Q&A: Flip Dunning

Categories: Behind the stalls

The founder of Pâté Moi and its famed mushroom pâté tells us how it all began

How did Pâté Moi come to be?
I was born cooking, as was everyone in my family, so it seemed natural to want to cook. I was working in a corporate environment and I just felt so hemmed in, like I couldn’t breathe. I’d make my mushroom pâté for friends, and a very close friend became properly addicted to it. One day she said: “I definitely think you could sell this. I would willingly help you sell it.” I talked to my father, who said in his brilliant style: “You know what, ditch the job and do what you really love.” And so I downloaded the application to trade at Borough Market.

Why Borough?
I’d been coming here every week since the retail market opened. I’d see the traders and I would think how brilliant it must be to be in control of your own ship, to sell something you love, something you’ve made yourself. A few months after I’d applied, I was at work when “Borough Market” flashed up on my phone. I literally couldn’t breathe. “The good news is you’ve been shortlisted,” they said, “but the bad news is you have to drop samples off to us tomorrow.”

I stayed up all night making the best pâté of my life and brought it to work the next day. When my colleagues asked what I was doing with all these cool bags I said I was meeting my sister for a picnic. In my lunch hour I raced from Soho to Borough with my pâté samples. It felt like I was handing over my babies. My heart was in my mouth, and I kept telling them: “Have the pâté at room temperature, not too cold, and make sure you have it with good bread.” And they said: “Yes, yes, now go away.”

How did you feel when you heard back?
I ploughed on with my job, secretly praying that my artisan life would come. Then one night I got back very late from a wedding, a bit tipsy, and saw an envelope on the mat with “Borough Market” printed on it. I was so nervous that I had to count to 10 before opening it. The letter started with the word “congratulations”. I was overjoyed. I suddenly had to start researching packaging and pots, cool boxes, ice, where to get organic mushrooms in massive bulk—I was a complete novice. It was really sad though because before I could start, I lost my dad. I was so heartbroken and just couldn’t take my place. I contacted Borough Market to explain what had happened, and to their absolute credit they wrote me a lovely letter and said they’d keep my place open for a year. I started trading in September 2006.

What can you recall of your first day’s trading?
I’ll never forget: it was blue sky, which is a nice way to start. I was right out on the periphery of the Green Market but I didn’t care, I was so excited. I remember standing in my pristine apron and thinking, I have no idea if this pâté is going to sell. I had brought 60 pots for the Friday and the same for Saturday. At about 10:30am I put out a board of pâté samples. Somebody came along, tried one and went: “Wow! I’ll buy one of those pots.” That was my very first sale. I was so over the moon that I immediately phoned my mum. I was elated just from that one sale—and I felt like my dad was probably enjoying it too.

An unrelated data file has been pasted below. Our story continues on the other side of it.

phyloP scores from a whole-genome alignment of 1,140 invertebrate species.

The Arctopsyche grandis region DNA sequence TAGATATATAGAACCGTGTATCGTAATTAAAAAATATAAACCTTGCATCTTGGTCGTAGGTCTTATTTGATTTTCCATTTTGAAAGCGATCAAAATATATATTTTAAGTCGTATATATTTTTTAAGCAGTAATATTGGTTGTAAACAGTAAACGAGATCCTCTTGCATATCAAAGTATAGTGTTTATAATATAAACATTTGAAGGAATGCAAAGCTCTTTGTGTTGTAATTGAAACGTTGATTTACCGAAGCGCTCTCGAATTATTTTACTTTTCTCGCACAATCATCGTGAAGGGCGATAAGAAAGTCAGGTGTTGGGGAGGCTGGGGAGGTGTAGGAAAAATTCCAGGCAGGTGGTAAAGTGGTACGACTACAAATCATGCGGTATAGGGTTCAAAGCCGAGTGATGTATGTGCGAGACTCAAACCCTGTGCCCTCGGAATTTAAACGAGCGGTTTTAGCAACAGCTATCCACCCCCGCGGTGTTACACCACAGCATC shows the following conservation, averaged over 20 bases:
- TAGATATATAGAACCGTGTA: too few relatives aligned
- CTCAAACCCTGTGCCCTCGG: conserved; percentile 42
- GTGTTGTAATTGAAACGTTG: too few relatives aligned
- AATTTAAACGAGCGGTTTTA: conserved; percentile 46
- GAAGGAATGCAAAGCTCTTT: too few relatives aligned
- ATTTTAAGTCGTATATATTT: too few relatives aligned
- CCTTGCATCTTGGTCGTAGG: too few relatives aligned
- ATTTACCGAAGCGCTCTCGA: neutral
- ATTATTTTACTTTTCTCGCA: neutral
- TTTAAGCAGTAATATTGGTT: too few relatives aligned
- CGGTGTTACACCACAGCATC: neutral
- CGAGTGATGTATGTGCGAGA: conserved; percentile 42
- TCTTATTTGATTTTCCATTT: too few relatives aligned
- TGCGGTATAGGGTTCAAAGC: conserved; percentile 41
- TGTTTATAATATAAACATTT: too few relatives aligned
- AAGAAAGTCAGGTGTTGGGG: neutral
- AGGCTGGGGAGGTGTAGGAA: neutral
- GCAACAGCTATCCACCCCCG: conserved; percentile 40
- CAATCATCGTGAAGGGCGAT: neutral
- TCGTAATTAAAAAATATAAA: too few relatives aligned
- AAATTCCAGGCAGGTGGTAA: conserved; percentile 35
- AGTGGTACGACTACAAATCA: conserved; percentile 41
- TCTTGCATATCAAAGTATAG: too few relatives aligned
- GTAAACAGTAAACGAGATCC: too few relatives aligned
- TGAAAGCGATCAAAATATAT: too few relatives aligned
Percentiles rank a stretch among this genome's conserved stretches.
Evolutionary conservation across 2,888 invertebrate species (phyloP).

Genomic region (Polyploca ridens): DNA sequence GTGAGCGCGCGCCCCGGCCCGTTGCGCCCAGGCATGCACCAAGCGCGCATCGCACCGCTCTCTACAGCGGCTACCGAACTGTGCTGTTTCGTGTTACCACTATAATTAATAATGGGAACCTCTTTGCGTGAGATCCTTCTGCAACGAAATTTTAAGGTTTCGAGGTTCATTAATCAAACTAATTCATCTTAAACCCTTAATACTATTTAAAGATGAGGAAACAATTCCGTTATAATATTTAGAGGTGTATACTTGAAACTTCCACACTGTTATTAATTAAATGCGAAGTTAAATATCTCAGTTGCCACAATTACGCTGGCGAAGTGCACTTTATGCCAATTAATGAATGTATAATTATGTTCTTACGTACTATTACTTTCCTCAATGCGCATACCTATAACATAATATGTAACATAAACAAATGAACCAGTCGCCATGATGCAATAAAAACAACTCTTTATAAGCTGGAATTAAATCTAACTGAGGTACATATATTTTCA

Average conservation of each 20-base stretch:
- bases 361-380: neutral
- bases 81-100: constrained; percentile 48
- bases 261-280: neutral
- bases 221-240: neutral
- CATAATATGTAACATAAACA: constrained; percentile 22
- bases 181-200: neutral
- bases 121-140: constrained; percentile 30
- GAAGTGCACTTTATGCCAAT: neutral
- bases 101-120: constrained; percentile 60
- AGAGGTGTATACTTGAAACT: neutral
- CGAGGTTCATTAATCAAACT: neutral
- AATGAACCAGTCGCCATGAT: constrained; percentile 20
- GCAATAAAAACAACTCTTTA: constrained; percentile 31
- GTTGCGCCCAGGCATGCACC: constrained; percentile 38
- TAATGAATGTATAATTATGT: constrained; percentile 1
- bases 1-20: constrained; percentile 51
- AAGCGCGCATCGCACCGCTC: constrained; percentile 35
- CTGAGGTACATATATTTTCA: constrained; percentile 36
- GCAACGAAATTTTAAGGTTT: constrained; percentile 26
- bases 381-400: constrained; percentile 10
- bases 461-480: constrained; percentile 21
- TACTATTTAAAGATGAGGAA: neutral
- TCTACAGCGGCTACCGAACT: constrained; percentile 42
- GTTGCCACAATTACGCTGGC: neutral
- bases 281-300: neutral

Two hours later, absolutely everything had been sold. The market manager came over to me and said: “This one time you are allowed to go home early. I suggest you buy all the mushrooms you can find in London, stay up all night and make way more pâté for tomorrow.” And that’s exactly what I did.

What was it that appealed to people?
As well as the product itself, I think the secret of my success was being extremely self-sufficient—I think people liked that I had made the product myself, stuck labels onto my pots, brought the product to market on the tube all neatly packed, swept the floor, set up the table, shifted the boxes. I know my product and business inside out. I now have an incredible team—loyal, full of enthusiasm, love the Market and, most of all, have become great friends. These guys are part of the whole Pâté Moi experience. It also helps that they’re mushroom pâté addicts.

Isn’t your pâté based on a family recipe?
My brother invented the recipe when he was eight. My family are always cooking and even as children we’d experiment. And that’s what my brother came up with—bless his cotton socks. He’s now a brilliant NHS doctor, specialising in infectious diseases. We always say that he’s fixing people and I’m feeding them. It seems to be working quite nicely.

Pâté Moi seems to have very loyal customers.
Ridiculously loyal. I get emails every week from complete random strangers living in Australia, New Zealand, America and China. I have a man who plans his flights from Hong Kong around the Market’s opening hours to ensure he can get the pâté fresh as possible for flying back.

Basing an entire business on just one product might be considered risky.
People might see that as a fault, like I’m missing a trick, but I say: “Absolutely not.” When you make one product there is nowhere to hide. You have to make it absolutely brilliantly and to put your heart and soul into it. You have to have integrity, and you have to bring the goods tasting the same every week. So you have to be on the case, especially when you’ve got a massive fan base who know it inside out. And my customers love the fact that I just do one thing.

I wouldn’t tamper with my pâté, because I think it speaks for itself. It’s totally natural, for a start, and doesn’t have billions of ingredients. And there are loads of different things you can do with my pâté —stuffing a chicken breast, lining a beef wellington, filling a baked potato, melting over a steak—and that’s the appeal. People like putting their own spin on it. They send me their recipe ideas and I give out mine. My heart and soul goes into it.